Tuesday, August 10, 2010
Composed: A Memoir
Rosanne Cash’s father, of course, is none other than Johnny Cash, a man for whom the word “legend” is insufficient to describe his place in music history. Cash grew up in her father’s shadow, sensing early on that her achievements would be forever judged in comparison to his - a pressure-filled, no-win situation she wanted to avoid. She witnessed the performer lifestyle first hand and knew it to be harder work, and much less glamorous, than outsiders could ever imagine. She was certain she wanted no part of it. And, because she had always been good with words, even to believing that some day she would make her living as an author, Cash decided that songwriting offered her the best chance to work in the “family business” and still maintain the privacy she desired.
Rosanne Cash’s life has always been about music and journeys. As she puts it, “I have learned more from songs than I ever did from any teacher in school. They are interwoven and have flowed through the most important relationships in my life – with my parents, my husband, and my children…For me music has always involved journeys, both literal and metaphoric.” In Composed: A Memoir, she shares some of those journeys with her readers.
Cash, the oldest of her father’s children, starts at the beginning, recalling what it was like to grow up in Southern California at a time her father’s road habits were destroying his marriage and her mother’s health. She discusses her attempts to distance herself from her father’s style of music, including the London sojourn during which she served as a gofer at a London record label for several months (a job arranged by her father). She beautifully recounts her journey toward becoming a recording star and successful songwriter, and how proud her father was of her success. Along the way, she revisits her marriage to Rodney Crowell, a marriage that filled her home with daughters, and describes her relationship with John Leventhal, the man to whom she has been married for the past fifteen years, the father of her only son.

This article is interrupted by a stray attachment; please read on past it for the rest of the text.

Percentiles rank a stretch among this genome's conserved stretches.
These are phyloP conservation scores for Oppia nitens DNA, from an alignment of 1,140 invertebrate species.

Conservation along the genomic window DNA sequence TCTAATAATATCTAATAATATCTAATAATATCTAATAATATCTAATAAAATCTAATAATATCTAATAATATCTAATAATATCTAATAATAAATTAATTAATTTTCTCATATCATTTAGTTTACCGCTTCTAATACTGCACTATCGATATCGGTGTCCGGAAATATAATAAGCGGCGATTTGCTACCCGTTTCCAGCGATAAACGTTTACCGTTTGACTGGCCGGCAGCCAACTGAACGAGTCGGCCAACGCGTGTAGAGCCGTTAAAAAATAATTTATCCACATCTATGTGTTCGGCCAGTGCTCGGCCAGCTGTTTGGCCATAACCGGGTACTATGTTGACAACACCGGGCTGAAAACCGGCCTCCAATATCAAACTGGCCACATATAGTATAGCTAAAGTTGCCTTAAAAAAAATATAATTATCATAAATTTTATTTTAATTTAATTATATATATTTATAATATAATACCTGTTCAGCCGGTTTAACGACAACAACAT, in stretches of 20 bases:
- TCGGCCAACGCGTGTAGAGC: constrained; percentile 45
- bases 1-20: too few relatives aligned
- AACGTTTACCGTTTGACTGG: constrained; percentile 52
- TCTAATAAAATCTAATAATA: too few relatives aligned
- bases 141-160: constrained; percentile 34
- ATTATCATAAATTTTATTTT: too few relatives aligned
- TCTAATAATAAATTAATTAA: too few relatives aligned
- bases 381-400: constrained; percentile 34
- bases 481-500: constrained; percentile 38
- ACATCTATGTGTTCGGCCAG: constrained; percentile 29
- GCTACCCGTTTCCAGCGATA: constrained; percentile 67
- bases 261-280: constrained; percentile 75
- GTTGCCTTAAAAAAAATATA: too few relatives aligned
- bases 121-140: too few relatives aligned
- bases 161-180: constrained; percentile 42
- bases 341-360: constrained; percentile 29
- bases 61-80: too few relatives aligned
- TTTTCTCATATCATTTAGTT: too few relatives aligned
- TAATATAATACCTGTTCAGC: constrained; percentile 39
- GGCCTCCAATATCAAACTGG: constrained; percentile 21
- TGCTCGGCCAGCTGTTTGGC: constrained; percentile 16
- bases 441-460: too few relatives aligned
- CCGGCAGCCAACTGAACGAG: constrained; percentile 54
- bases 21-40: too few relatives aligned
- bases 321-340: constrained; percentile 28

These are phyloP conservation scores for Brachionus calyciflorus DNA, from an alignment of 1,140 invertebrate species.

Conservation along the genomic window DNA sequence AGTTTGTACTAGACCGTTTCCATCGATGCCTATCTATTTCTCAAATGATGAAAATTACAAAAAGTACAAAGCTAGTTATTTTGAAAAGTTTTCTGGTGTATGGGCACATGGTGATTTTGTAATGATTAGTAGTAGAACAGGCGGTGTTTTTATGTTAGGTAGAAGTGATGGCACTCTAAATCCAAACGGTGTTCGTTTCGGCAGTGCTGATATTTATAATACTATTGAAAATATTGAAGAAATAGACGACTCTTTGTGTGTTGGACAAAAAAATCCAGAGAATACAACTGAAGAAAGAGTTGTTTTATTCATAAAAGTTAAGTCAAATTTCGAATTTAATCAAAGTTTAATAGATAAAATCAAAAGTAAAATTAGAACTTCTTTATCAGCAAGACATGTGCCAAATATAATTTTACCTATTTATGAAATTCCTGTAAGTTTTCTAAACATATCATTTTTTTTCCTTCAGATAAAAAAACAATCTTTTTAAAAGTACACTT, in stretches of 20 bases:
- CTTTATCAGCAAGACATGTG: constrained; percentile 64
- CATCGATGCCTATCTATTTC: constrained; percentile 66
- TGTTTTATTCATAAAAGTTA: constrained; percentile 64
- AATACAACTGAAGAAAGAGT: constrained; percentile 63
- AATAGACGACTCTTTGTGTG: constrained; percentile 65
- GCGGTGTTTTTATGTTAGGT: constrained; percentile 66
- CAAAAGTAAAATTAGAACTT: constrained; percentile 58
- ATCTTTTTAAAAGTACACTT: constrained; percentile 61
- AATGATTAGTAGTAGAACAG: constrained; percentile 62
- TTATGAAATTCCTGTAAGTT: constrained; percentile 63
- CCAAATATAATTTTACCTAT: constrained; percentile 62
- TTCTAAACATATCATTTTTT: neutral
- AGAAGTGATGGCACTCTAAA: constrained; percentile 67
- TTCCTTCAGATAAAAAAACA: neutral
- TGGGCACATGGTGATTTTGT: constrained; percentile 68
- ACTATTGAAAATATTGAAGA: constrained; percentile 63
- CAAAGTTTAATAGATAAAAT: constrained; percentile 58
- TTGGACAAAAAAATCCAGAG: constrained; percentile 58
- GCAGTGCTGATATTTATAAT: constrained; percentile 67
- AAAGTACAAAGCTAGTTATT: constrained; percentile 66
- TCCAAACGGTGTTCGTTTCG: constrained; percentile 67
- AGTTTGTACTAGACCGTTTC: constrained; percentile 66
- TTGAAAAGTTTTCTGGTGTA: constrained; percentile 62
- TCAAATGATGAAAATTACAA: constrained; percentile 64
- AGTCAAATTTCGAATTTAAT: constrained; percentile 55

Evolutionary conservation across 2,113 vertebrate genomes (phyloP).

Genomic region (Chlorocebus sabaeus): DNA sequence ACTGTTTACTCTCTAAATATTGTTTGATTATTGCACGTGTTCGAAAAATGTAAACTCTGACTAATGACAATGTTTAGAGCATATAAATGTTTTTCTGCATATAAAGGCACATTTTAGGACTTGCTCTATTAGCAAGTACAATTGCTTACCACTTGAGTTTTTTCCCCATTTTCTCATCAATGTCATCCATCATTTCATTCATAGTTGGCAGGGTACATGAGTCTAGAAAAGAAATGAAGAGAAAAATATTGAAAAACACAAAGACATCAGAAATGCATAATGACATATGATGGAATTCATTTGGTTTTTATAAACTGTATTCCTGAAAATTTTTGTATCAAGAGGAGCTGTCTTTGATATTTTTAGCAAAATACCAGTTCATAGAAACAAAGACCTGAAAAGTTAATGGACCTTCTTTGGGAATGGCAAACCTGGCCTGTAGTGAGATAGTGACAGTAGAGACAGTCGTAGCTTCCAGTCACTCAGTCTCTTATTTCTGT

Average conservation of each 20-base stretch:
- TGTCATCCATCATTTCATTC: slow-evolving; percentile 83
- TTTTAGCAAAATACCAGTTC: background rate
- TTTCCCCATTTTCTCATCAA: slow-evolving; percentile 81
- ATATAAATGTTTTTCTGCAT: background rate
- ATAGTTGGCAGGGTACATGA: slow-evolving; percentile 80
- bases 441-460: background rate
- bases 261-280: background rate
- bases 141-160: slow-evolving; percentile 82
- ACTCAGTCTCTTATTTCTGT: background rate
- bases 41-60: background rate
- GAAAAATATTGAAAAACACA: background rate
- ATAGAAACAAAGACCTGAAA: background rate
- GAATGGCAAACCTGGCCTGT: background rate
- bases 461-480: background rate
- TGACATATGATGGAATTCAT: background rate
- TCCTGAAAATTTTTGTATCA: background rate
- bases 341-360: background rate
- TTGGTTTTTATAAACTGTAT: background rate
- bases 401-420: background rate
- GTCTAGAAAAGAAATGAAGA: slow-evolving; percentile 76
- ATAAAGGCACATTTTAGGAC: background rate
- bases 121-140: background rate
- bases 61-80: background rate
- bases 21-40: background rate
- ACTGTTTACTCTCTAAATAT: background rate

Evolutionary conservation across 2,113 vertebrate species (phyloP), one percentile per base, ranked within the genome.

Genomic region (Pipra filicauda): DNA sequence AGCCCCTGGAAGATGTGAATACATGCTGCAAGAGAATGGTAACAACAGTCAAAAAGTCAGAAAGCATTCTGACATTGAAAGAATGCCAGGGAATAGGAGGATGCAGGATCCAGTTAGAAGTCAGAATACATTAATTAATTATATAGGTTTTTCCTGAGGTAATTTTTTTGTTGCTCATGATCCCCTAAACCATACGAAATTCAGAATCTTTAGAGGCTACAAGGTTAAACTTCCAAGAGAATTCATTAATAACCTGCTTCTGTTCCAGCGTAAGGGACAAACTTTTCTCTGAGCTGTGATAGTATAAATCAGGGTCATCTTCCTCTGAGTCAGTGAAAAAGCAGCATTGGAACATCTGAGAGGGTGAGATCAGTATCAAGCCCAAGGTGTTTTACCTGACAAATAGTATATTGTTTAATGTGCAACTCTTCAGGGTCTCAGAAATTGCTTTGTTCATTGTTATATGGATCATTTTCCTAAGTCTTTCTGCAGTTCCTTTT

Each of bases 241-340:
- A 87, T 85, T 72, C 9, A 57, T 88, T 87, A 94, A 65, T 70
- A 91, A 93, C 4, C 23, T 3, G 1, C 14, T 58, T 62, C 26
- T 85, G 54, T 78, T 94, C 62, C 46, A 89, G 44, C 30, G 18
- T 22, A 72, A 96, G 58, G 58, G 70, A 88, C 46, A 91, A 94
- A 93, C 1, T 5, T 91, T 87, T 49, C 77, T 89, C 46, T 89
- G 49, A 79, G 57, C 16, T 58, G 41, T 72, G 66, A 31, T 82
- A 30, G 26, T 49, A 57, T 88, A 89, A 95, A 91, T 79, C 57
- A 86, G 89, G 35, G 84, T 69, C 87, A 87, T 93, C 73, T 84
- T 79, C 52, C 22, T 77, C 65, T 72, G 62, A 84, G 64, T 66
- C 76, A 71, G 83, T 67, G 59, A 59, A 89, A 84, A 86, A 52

Beyond a doubt, first and foremost, Rosanne Cash is a writer. Her prose is at its best when she describes the devastating series of deaths she and her family endured beginning in early 2003 and the unusual brain surgery she herself suffered in late 2007. On May 15, 2003, June Carter Cash died and John followed her on September 12. Just six weeks later, her stepsister Rosie would die of carbon monoxide poisoning, and in May 2005 she would lose her mother, Vivian, to lung cancer. Cash spoke at the funerals of her parents and June Carter Cash; Composed includes each of their eulogies.
Indeed, Rosanne Cash is good at words. I suspect her father would be very proud of his daughter’s story.
Rated at: 4.0
(Review Copy provided by Publisher)